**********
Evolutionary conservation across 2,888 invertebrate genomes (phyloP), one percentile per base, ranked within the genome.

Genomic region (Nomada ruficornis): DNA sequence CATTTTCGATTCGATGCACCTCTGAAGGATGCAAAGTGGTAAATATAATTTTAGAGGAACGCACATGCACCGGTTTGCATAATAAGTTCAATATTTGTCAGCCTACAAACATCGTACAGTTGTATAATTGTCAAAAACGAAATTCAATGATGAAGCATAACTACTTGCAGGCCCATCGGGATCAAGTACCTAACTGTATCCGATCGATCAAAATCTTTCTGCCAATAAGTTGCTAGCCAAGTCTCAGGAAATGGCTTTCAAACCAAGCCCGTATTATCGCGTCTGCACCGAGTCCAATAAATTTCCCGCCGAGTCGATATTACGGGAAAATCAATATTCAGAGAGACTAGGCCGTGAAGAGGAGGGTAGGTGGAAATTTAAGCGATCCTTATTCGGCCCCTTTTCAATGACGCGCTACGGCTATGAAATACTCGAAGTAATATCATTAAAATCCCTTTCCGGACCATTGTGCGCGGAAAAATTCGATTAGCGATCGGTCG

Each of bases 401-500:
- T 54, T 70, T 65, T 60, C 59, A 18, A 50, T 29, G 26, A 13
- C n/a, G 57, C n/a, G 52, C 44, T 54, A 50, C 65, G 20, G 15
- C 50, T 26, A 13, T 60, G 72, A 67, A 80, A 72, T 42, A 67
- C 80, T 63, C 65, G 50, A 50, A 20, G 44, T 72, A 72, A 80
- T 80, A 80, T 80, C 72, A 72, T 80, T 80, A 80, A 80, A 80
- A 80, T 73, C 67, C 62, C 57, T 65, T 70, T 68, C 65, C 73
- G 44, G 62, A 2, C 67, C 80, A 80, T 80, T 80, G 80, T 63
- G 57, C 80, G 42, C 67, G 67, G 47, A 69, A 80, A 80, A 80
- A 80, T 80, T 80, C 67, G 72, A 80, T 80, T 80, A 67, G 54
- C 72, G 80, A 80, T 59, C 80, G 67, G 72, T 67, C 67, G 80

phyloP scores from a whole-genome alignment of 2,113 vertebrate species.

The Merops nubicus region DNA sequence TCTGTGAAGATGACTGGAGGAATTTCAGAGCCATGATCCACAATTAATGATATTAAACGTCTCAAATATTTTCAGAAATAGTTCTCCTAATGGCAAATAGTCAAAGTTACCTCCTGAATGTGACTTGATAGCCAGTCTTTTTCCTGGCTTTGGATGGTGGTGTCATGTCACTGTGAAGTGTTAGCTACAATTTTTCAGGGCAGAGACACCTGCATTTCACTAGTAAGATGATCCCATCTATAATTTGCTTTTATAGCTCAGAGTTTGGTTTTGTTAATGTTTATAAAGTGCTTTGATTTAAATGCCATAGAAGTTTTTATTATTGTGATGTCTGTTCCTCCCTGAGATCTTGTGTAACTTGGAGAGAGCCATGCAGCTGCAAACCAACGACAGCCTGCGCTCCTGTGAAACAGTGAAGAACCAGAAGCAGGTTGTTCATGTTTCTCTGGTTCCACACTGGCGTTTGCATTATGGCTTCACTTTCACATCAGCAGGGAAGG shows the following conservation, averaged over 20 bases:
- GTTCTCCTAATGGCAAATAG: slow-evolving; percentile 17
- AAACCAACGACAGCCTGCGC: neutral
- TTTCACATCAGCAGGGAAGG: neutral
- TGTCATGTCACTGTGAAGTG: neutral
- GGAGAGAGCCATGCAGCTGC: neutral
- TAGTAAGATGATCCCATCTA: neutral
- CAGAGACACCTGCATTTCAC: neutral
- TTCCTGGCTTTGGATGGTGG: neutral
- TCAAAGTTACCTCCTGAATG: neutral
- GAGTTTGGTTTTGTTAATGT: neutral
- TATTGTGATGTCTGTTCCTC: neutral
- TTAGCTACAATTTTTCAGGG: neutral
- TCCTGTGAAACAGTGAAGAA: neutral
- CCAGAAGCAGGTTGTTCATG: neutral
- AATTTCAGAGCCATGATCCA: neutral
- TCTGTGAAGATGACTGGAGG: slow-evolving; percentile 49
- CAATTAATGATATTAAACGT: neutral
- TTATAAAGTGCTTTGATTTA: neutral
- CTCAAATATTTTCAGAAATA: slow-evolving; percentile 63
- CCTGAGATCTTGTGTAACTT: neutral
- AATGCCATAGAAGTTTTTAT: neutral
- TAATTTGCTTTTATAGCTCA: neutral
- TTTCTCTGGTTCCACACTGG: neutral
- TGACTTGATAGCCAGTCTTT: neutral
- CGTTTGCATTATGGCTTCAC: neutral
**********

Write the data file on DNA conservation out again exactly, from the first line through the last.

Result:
Evolutionary conservation across 2,888 invertebrate genomes (phyloP), one percentile per base, ranked within the genome.

Genomic region (Nomada ruficornis): DNA sequence CATTTTCGATTCGATGCACCTCTGAAGGATGCAAAGTGGTAAATATAATTTTAGAGGAACGCACATGCACCGGTTTGCATAATAAGTTCAATATTTGTCAGCCTACAAACATCGTACAGTTGTATAATTGTCAAAAACGAAATTCAATGATGAAGCATAACTACTTGCAGGCCCATCGGGATCAAGTACCTAACTGTATCCGATCGATCAAAATCTTTCTGCCAATAAGTTGCTAGCCAAGTCTCAGGAAATGGCTTTCAAACCAAGCCCGTATTATCGCGTCTGCACCGAGTCCAATAAATTTCCCGCCGAGTCGATATTACGGGAAAATCAATATTCAGAGAGACTAGGCCGTGAAGAGGAGGGTAGGTGGAAATTTAAGCGATCCTTATTCGGCCCCTTTTCAATGACGCGCTACGGCTATGAAATACTCGAAGTAATATCATTAAAATCCCTTTCCGGACCATTGTGCGCGGAAAAATTCGATTAGCGATCGGTCG

Each of bases 401-500:
- T 54, T 70, T 65, T 60, C 59, A 18, A 50, T 29, G 26, A 13
- C n/a, G 57, C n/a, G 52, C 44, T 54, A 50, C 65, G 20, G 15
- C 50, T 26, A 13, T 60, G 72, A 67, A 80, A 72, T 42, A 67
- C 80, T 63, C 65, G 50, A 50, A 20, G 44, T 72, A 72, A 80
- T 80, A 80, T 80, C 72, A 72, T 80, T 80, A 80, A 80, A 80
- A 80, T 73, C 67, C 62, C 57, T 65, T 70, T 68, C 65, C 73
- G 44, G 62, A 2, C 67, C 80, A 80, T 80, T 80, G 80, T 63
- G 57, C 80, G 42, C 67, G 67, G 47, A 69, A 80, A 80, A 80
- A 80, T 80, T 80, C 67, G 72, A 80, T 80, T 80, A 67, G 54
- C 72, G 80, A 80, T 59, C 80, G 67, G 72, T 67, C 67, G 80

phyloP scores from a whole-genome alignment of 2,113 vertebrate species.

The Merops nubicus region DNA sequence TCTGTGAAGATGACTGGAGGAATTTCAGAGCCATGATCCACAATTAATGATATTAAACGTCTCAAATATTTTCAGAAATAGTTCTCCTAATGGCAAATAGTCAAAGTTACCTCCTGAATGTGACTTGATAGCCAGTCTTTTTCCTGGCTTTGGATGGTGGTGTCATGTCACTGTGAAGTGTTAGCTACAATTTTTCAGGGCAGAGACACCTGCATTTCACTAGTAAGATGATCCCATCTATAATTTGCTTTTATAGCTCAGAGTTTGGTTTTGTTAATGTTTATAAAGTGCTTTGATTTAAATGCCATAGAAGTTTTTATTATTGTGATGTCTGTTCCTCCCTGAGATCTTGTGTAACTTGGAGAGAGCCATGCAGCTGCAAACCAACGACAGCCTGCGCTCCTGTGAAACAGTGAAGAACCAGAAGCAGGTTGTTCATGTTTCTCTGGTTCCACACTGGCGTTTGCATTATGGCTTCACTTTCACATCAGCAGGGAAGG shows the following conservation, averaged over 20 bases:
- GTTCTCCTAATGGCAAATAG: slow-evolving; percentile 17
- AAACCAACGACAGCCTGCGC: neutral
- TTTCACATCAGCAGGGAAGG: neutral
- TGTCATGTCACTGTGAAGTG: neutral
- GGAGAGAGCCATGCAGCTGC: neutral
- TAGTAAGATGATCCCATCTA: neutral
- CAGAGACACCTGCATTTCAC: neutral
- TTCCTGGCTTTGGATGGTGG: neutral
- TCAAAGTTACCTCCTGAATG: neutral
- GAGTTTGGTTTTGTTAATGT: neutral
- TATTGTGATGTCTGTTCCTC: neutral
- TTAGCTACAATTTTTCAGGG: neutral
- TCCTGTGAAACAGTGAAGAA: neutral
- CCAGAAGCAGGTTGTTCATG: neutral
- AATTTCAGAGCCATGATCCA: neutral
- TCTGTGAAGATGACTGGAGG: slow-evolving; percentile 49
- CAATTAATGATATTAAACGT: neutral
- TTATAAAGTGCTTTGATTTA: neutral
- CTCAAATATTTTCAGAAATA: slow-evolving; percentile 63
- CCTGAGATCTTGTGTAACTT: neutral
- AATGCCATAGAAGTTTTTAT: neutral
- TAATTTGCTTTTATAGCTCA: neutral
- TTTCTCTGGTTCCACACTGG: neutral
- TGACTTGATAGCCAGTCTTT: neutral
- CGTTTGCATTATGGCTTCAC: neutral